Be on the lookout for broken airline IT systems this holiday travel season

As we eat our turkey this Thanksgiving, let’s cross our fingers for the 2017 holiday season—usually, brittle systems fail during peak volumes

airport checkin reservations
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I attended some meetings and the NESMA seminar in Germany last week, and as I was looking at flight options from New York City, I saw one on Singapore Airlines. Of course, I jumped on it. Singapore might be one of the only airlines where I don’t feel like livestock for transport. And my theory is proven yet again as I’m writing this article from 37,000 feet above sea level. 

The large domestic airlines and the major European carriers tend to take a lackadaisical approach towards quality of service. There’s sort of a minimum standard, like you get peanuts with your drink and you can shut the bathroom door when in use. But Singapore goes above and beyond. Its flight crew really tries to be friendly and attentive: They still hand out toothbrushes and sleep aids, every seat has a power plug and a large TV, and they treat you with respect even if you’re not paying $5,000 for the flight. Singapore runs a safe and efficient operation, but you can also tell it tries to make the flying experience as positive as possible. 

It always makes me smile a bit when I’m on a domestic flight and I hear the announcer telling us about the safety features of this airplane and reminding us yet again that the airline’s “number one priority is your safety.” It’s hard not to take that as code for saying that “the quality of our service is of secondary importance.” 

Well, that may not be an explicit statement on the part of the airlines, but it’s a strong implicit one. Often, it’s not what you say, but what you don’t say and don’t do that counts. In fact, there are multiple ways the airlines indicate to us over and over that they don’t care that much about our comfort and convenience.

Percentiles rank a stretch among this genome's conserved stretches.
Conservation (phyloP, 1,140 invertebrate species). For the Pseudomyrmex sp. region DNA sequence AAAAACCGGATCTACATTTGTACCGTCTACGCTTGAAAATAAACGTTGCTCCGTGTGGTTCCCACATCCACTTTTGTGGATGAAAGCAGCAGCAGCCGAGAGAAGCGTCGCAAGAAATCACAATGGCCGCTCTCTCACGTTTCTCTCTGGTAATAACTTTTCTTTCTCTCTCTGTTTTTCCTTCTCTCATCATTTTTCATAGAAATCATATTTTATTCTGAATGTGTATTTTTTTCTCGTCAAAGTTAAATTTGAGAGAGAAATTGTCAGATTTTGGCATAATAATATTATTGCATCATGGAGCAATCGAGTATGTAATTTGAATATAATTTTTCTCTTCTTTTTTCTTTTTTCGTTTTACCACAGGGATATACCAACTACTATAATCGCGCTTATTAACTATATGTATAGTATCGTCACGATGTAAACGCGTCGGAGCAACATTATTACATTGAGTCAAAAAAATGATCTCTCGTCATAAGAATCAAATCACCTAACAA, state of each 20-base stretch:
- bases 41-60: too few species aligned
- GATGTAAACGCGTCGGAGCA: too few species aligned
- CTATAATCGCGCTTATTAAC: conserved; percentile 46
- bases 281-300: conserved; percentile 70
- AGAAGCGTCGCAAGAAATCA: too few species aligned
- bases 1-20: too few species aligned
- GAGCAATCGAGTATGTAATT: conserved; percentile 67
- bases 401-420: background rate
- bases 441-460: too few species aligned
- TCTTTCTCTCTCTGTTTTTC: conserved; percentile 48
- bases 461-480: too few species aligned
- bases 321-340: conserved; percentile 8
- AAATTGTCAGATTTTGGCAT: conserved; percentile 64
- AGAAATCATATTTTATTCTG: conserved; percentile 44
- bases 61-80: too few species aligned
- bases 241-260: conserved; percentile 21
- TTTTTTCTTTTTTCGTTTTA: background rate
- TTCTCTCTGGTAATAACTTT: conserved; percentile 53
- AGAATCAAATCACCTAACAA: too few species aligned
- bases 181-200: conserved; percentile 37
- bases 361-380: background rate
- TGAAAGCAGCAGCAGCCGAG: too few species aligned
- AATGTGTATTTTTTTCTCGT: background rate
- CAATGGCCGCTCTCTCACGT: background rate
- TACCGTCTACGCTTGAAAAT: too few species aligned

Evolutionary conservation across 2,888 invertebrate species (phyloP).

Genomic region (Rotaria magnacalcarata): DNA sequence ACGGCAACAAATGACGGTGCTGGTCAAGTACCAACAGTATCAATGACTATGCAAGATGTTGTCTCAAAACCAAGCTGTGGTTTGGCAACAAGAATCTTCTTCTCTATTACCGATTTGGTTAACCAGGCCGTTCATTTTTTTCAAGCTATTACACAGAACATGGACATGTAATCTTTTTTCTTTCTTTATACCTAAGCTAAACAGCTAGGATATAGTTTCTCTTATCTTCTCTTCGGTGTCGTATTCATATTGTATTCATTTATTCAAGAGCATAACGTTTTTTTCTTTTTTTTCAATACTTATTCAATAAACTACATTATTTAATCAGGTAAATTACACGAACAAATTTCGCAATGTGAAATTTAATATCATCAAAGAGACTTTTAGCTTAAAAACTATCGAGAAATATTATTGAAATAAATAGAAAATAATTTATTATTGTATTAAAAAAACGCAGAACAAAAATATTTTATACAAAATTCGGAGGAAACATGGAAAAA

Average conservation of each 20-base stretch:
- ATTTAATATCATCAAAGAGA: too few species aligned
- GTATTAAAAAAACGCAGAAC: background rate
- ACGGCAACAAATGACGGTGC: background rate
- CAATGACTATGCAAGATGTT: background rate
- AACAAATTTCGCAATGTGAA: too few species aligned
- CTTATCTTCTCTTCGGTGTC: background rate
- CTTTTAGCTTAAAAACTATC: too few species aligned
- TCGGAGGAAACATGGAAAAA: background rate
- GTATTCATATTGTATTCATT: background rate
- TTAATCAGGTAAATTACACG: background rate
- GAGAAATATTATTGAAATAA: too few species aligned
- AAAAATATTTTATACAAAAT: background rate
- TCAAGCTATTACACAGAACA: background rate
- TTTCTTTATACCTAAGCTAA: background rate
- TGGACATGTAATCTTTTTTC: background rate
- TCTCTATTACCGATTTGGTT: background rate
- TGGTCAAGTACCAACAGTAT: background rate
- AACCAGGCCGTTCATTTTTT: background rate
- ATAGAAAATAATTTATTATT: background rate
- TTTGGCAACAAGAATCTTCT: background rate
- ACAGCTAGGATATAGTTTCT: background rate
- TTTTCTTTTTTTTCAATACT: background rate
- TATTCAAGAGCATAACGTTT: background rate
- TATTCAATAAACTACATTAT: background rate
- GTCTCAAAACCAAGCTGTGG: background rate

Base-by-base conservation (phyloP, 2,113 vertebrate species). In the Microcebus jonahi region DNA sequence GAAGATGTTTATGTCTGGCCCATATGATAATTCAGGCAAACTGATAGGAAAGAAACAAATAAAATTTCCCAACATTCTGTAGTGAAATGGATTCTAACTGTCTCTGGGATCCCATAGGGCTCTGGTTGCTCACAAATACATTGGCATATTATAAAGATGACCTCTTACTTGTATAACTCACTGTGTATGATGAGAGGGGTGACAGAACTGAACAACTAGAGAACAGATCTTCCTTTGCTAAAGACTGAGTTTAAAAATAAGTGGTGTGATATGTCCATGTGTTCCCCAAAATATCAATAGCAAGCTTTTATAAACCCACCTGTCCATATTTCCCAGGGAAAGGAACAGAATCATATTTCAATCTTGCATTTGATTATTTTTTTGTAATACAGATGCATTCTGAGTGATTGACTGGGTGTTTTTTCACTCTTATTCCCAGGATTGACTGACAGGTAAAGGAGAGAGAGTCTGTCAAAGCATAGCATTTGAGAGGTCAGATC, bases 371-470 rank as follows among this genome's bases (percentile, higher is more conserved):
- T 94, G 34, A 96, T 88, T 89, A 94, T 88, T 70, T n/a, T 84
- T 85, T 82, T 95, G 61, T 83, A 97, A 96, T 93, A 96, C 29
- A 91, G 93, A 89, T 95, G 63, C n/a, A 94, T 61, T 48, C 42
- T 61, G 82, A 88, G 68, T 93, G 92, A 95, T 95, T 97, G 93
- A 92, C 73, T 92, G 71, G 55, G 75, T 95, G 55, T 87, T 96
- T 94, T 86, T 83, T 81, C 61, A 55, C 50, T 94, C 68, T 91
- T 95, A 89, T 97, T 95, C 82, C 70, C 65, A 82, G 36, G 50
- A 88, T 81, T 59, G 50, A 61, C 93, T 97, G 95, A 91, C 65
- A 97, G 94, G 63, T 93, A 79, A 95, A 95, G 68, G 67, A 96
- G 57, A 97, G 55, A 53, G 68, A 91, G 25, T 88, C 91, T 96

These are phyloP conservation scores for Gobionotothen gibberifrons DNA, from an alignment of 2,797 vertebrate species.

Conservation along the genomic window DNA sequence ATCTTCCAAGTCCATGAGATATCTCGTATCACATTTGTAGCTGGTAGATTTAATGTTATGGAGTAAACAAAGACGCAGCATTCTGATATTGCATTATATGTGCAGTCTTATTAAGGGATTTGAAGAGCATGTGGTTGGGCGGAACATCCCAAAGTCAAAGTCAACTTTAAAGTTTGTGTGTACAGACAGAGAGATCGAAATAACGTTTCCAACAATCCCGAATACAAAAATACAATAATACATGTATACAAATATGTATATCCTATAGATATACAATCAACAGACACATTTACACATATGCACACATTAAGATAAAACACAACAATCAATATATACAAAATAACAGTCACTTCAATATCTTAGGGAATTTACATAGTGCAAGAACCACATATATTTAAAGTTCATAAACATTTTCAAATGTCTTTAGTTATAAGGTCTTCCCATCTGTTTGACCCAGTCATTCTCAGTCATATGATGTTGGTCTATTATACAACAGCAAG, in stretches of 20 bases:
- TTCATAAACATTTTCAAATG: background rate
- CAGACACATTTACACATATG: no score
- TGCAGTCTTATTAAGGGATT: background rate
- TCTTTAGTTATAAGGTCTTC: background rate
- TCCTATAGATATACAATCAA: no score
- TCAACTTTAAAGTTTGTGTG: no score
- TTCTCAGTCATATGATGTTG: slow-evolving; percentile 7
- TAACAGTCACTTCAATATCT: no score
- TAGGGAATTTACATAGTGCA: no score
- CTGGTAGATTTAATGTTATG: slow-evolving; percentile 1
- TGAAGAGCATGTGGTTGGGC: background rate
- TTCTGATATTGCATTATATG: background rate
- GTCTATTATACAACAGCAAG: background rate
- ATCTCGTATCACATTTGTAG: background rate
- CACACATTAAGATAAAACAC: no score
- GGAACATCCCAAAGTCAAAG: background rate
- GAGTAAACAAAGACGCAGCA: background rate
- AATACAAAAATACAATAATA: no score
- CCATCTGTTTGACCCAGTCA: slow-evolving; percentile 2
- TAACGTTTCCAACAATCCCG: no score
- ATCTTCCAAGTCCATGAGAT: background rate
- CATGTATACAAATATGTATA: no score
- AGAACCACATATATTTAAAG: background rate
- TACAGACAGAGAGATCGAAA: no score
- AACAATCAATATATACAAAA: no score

One of those ways is the way they manage IT. IT is a core part of the fragile airline service infrastructure. The software on which airlines conduct operations is as much a part of the service they provide as the check in counters, baggage conveyer belts, travel agent networks, and airports. Maybe even more: The IT systems keep track of who we are, when our flights are, where we’re booked, where the airplanes are at any given time, what seats are assigned to us, what our earned miles are, which flight attendants will be caring for our safety, and myriad of other things. 

A glitch in any of those systems, and travel networks get snagged up, flights get confused, reservations get lost, and thousands of flights get cancelled. We’re heavily inconvenienced, but at least we’re still safe. 

When it comes to safety, we know the airlines take that seriously. The aircraft are on a rigorous maintenance schedule, the flight crews are trained, and pilots have thousands of hours of experience. When it comes to the software component of safety, the autopilot software and the onboard avionics control software are rigorously black-box-tested, white-box-tested, security-tested, and assessed for structural quality. That’s the software the keeps you safe. 

But when it comes to convenience and quality of service, software in the air travel industry is in shambles. Legacy systems, some dating back to the 1980s or earlier, are cobbled together from past mergers and are widely distributed to support websites and mobile apps on all sorts of devices. It’s actually pretty impressive that these systems work at all, let alone are mostly glitch-free. But, we at CAST know that the level of investment by airlines around software structural quality is the lowest of any industry. That means these systems will continue to deteriorate from the inside out unless action is taken to modernize the software up to 21st century standards. 

If the airlines paid anywhere near the attention they do to safety-critical systems, we would never have IT-related flight delays, airport outages, or glitchy customer experiences. But unfortunately, they really don’t care as much about the quality of their IT. Ask any airline executive if they keep track of the quality of their IT systems. I can tell you right now that they don’t. For anyone who’s been stuck at the airport during one of Delta’s, United’s, British Airway’s, American’s, or Southwest’s systemwide IT outages, this issue is pretty stark. For the rest of us, we can just hope the same fate does not befall us before the airlines clean up their software. 

So, as we eat our turkey this Thanksgiving, let’s cross our fingers for the 2017 holiday season. Usually, brittle systems fail during peak volumes. I hope I don’t have to come back to this post and say “I told you so.”

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